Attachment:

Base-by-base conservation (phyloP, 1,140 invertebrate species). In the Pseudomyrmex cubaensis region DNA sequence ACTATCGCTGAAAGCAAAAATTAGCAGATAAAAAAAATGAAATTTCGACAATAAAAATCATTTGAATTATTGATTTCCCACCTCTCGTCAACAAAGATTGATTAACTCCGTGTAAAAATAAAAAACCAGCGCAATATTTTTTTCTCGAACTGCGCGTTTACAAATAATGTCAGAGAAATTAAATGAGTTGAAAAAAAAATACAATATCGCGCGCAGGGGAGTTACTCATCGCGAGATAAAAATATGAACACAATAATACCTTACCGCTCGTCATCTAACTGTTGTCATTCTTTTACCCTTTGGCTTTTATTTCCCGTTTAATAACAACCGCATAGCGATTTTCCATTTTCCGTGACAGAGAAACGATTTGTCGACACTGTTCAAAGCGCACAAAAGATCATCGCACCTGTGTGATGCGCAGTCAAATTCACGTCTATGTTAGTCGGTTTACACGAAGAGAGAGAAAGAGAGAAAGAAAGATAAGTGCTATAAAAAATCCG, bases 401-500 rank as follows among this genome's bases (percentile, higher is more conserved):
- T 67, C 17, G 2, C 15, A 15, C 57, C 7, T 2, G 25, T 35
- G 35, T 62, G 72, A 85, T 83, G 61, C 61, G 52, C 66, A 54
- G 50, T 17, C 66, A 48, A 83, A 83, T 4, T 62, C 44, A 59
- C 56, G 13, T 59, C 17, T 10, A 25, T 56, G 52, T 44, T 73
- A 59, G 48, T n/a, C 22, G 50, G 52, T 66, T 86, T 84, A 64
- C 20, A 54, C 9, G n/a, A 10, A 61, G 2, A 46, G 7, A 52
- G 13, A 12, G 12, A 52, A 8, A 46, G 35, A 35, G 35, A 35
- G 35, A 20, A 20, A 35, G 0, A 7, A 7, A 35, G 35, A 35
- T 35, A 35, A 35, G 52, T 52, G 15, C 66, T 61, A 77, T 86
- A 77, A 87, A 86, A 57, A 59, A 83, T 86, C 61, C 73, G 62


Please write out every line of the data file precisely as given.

Base-by-base conservation (phyloP, 1,140 invertebrate species). In the Pseudomyrmex cubaensis region DNA sequence ACTATCGCTGAAAGCAAAAATTAGCAGATAAAAAAAATGAAATTTCGACAATAAAAATCATTTGAATTATTGATTTCCCACCTCTCGTCAACAAAGATTGATTAACTCCGTGTAAAAATAAAAAACCAGCGCAATATTTTTTTCTCGAACTGCGCGTTTACAAATAATGTCAGAGAAATTAAATGAGTTGAAAAAAAAATACAATATCGCGCGCAGGGGAGTTACTCATCGCGAGATAAAAATATGAACACAATAATACCTTACCGCTCGTCATCTAACTGTTGTCATTCTTTTACCCTTTGGCTTTTATTTCCCGTTTAATAACAACCGCATAGCGATTTTCCATTTTCCGTGACAGAGAAACGATTTGTCGACACTGTTCAAAGCGCACAAAAGATCATCGCACCTGTGTGATGCGCAGTCAAATTCACGTCTATGTTAGTCGGTTTACACGAAGAGAGAGAAAGAGAGAAAGAAAGATAAGTGCTATAAAAAATCCG, bases 401-500 rank as follows among this genome's bases (percentile, higher is more conserved):
- T 67, C 17, G 2, C 15, A 15, C 57, C 7, T 2, G 25, T 35
- G 35, T 62, G 72, A 85, T 83, G 61, C 61, G 52, C 66, A 54
- G 50, T 17, C 66, A 48, A 83, A 83, T 4, T 62, C 44, A 59
- C 56, G 13, T 59, C 17, T 10, A 25, T 56, G 52, T 44, T 73
- A 59, G 48, T n/a, C 22, G 50, G 52, T 66, T 86, T 84, A 64
- C 20, A 54, C 9, G n/a, A 10, A 61, G 2, A 46, G 7, A 52
- G 13, A 12, G 12, A 52, A 8, A 46, G 35, A 35, G 35, A 35
- G 35, A 20, A 20, A 35, G 0, A 7, A 7, A 35, G 35, A 35
- T 35, A 35, A 35, G 52, T 52, G 15, C 66, T 61, A 77, T 86
- A 77, A 87, A 86, A 57, A 59, A 83, T 86, C 61, C 73, G 62